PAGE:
Lessons Learned: Making the Transition to Online Teaching
Lesson 1: There are a myriad of options for assistance at UArizona - including weekly online "teaching support groups," where I learned how to navigate delivering my lectures via Zoom, including the use of breakout rooms, white boards, and Google docs to engage students in the lectures;
Lesson 2: Students love to learn that "professors are people too!" Each week I would begin my lecture with stories of social distancing, and would encourage the students to talk about their lives. Each student in my class was experiencing upheaval, and providing them with an opportunity to talk about life during the pandemic, and to share my own personal upheavals, made us all feel less alone;
Lesson 3: Students are resilient. After 5 weeks of online lectures, each student turned in a well-written scientific review paper on a unique topic. Paper topics included: measurement of bacterial irrigation water quality, the history of Native American water policy, how to grow mushrooms for food, and using biochemical tracers to monitor surface water contamination.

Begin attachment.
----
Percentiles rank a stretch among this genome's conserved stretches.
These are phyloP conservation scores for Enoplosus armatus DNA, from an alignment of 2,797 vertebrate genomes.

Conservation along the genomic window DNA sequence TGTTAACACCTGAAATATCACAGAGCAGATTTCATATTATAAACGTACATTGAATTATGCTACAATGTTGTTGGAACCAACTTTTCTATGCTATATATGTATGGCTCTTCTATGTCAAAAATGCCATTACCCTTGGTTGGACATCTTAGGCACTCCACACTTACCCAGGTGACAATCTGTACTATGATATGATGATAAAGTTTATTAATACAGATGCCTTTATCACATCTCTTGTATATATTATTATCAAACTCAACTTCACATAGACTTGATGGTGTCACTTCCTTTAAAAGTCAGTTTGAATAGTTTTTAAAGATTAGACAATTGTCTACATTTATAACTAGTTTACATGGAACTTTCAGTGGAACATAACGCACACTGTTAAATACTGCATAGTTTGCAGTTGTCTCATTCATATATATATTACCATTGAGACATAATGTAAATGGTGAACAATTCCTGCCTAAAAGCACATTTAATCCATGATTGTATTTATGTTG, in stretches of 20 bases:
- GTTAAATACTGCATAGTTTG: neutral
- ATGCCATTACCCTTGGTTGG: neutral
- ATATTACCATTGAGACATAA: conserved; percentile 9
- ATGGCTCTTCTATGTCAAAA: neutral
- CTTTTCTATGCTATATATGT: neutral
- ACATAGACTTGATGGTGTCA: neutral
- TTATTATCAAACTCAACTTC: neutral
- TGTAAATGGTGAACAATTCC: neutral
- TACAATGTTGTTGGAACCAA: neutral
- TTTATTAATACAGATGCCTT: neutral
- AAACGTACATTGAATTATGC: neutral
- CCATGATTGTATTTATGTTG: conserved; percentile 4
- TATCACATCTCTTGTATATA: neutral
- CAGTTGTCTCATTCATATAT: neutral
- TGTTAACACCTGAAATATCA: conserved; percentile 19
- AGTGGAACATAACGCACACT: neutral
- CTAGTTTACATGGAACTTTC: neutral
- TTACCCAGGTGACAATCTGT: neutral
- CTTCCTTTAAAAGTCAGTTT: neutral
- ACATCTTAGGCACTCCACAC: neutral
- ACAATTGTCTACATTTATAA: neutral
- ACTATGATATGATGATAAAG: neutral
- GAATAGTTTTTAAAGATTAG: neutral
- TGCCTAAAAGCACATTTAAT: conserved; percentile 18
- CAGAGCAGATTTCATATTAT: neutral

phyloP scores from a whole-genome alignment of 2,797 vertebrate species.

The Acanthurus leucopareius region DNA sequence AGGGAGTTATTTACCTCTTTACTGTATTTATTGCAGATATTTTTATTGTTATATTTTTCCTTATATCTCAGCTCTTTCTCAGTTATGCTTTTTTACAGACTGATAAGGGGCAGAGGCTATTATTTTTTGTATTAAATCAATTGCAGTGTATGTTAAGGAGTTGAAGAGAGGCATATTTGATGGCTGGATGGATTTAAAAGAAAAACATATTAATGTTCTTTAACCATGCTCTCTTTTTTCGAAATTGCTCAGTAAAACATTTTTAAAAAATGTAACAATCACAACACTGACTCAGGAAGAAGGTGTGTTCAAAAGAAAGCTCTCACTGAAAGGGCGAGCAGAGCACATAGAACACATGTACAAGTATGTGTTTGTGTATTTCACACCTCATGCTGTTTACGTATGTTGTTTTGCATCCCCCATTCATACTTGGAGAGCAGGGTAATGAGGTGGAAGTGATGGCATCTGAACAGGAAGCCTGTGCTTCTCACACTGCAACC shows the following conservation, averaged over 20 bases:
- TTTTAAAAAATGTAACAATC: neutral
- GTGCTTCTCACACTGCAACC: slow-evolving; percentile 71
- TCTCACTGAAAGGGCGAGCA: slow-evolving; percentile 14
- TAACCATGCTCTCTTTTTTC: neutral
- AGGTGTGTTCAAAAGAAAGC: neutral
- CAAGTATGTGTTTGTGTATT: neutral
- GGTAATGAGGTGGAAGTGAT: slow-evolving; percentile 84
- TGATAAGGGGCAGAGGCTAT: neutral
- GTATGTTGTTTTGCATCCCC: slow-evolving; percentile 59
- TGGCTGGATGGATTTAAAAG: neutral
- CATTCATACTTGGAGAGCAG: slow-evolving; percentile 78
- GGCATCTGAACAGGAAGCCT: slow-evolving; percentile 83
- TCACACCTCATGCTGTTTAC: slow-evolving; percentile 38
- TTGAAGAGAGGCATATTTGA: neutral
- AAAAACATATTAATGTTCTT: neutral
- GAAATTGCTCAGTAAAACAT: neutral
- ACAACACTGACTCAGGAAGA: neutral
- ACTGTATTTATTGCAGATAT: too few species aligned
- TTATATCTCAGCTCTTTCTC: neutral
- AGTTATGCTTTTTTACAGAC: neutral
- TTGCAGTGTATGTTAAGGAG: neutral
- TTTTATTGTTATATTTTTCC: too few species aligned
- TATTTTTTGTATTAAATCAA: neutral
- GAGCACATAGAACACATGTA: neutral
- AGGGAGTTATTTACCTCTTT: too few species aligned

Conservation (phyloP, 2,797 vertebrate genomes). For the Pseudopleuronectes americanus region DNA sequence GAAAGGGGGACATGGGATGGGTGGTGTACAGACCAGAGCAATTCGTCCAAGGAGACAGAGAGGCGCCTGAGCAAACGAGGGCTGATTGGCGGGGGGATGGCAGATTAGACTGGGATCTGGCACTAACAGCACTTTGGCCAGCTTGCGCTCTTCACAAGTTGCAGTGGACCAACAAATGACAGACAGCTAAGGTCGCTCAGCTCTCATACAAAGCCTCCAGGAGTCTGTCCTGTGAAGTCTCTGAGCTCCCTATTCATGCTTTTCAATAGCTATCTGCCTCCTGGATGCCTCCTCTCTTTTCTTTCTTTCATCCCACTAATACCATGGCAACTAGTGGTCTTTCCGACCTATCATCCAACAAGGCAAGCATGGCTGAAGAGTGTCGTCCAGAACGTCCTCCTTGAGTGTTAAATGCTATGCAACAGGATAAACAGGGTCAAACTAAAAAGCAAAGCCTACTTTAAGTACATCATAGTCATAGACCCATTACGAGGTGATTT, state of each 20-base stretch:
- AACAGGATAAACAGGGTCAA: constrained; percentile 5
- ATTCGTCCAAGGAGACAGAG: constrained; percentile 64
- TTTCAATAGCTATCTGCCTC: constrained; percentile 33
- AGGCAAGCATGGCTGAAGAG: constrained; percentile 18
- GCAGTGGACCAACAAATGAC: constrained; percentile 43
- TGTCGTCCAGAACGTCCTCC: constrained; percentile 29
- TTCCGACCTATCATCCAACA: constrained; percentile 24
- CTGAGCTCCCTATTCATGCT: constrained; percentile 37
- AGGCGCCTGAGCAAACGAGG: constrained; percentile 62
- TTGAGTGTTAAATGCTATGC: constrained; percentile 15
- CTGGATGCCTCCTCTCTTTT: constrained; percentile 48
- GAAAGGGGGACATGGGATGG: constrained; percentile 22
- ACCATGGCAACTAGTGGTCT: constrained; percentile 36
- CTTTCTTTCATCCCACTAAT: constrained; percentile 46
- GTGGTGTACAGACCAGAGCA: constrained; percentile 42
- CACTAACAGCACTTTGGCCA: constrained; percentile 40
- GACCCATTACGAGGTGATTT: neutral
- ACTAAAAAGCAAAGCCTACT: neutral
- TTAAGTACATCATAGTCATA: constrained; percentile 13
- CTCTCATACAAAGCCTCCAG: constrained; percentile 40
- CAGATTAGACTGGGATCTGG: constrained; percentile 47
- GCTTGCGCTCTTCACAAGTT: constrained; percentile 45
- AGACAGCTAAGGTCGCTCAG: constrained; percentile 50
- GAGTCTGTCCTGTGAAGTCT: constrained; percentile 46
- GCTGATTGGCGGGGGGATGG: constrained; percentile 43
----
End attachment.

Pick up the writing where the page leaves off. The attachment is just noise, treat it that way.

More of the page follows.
As our daily routines continue to be disrupted because of the COVID-19 pandemic, many are turning to digital platforms for entertainment, work, communication, and socializing.
According to a survey of 90 U.S. water utilities serving at least 400,000 customers, 25% of respondents never drink their tap water. News of the survey report,
The National Ground Water Association has published a new report on COVID-19 and groundwater. "Groundwater, Wells, and Coronavirus," by William Alley and Charles Job,
On Wednesday, April 29, the WRRC hosted Marie Pearthree for a Brown Bag Webinar to discuss her new book, Tucson Water Turnaround: Crisis to Success.